of governments, employers, unions, and the training and education sector. Skills ministers from 6 states and territories reportedly wrote to the Government in early 2022 expressing concern about the proposed new agreement, including potential
reductions in funding to TAFEs, and the proposed role of the NSC in setting prices
has signalled a possible shift towards public providers, with a commitment
to direct at least 70% of Australian Government VET funding to TAFE and provide
fee-free TAFE places in priority fields. It has also flagged the creation of a
new body, Jobs
and Skills Australia: ‘an independent body to bring
together the business community, states and territories, unions, education
providers and regional organisations to match skills training with the evolving
demands of industry and strengthen workforce planning’. This body could incorporate much of the current work
of the NSC.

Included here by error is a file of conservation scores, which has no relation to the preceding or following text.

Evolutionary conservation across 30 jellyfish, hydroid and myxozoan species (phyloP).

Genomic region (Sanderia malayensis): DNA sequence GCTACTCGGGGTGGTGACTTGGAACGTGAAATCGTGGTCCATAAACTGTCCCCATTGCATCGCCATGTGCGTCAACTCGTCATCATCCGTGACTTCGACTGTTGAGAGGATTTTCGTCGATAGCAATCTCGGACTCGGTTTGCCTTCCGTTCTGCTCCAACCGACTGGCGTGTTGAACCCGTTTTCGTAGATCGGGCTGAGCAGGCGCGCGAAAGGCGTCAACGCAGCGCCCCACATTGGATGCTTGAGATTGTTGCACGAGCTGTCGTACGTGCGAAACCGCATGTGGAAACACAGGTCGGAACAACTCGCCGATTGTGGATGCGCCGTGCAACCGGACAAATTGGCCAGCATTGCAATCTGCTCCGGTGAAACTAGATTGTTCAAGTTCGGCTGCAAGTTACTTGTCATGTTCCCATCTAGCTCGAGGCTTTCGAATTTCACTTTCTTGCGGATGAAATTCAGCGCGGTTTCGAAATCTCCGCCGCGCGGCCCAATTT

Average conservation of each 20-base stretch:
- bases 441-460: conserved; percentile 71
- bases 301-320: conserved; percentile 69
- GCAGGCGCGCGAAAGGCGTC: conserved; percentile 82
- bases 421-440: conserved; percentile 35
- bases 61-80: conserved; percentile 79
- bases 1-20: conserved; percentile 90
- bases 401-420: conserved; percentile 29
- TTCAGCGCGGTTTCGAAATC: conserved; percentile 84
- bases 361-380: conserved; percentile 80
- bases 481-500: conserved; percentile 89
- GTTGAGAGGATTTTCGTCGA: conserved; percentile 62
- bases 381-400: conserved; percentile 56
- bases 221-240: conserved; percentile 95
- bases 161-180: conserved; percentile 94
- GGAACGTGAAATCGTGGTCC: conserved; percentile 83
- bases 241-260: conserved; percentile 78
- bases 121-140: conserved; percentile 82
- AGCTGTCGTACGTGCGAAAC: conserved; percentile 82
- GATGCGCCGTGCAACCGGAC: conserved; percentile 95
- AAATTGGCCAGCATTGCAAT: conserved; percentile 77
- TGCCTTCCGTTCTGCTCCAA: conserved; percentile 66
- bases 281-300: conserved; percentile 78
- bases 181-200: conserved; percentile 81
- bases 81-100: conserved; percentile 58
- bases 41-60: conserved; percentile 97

Hazel Ferguson, Tertiary Education: a Quick Guide to Key Internet Links, Research paper series, 2020–21, (Canberra: Parliamentary Library, 2021).
Hazel Ferguson, A Guide to Australian Government Funding for Higher Education Learning and Teaching, Research paper series, 2020–21, (Canberra: Parliamentary Library, 2021).
Carol Ey, The Vocational Education and Training Sector: a Quick Guide, Research paper series, 2020–21, (Canberra: Parliamentary Library, 2021).
Hazel Ferguson and Harriet Spinks, Overseas Students in Australian Higher Education: a Quick Guide, Research paper series, 2020–21, (Canberra: Parliamentary Library, 2021).
Hazel Ferguson, University Research Funding: a Quick Guide, Research paper series, 2021–22, (Canberra: Parliamentary Library, 2022).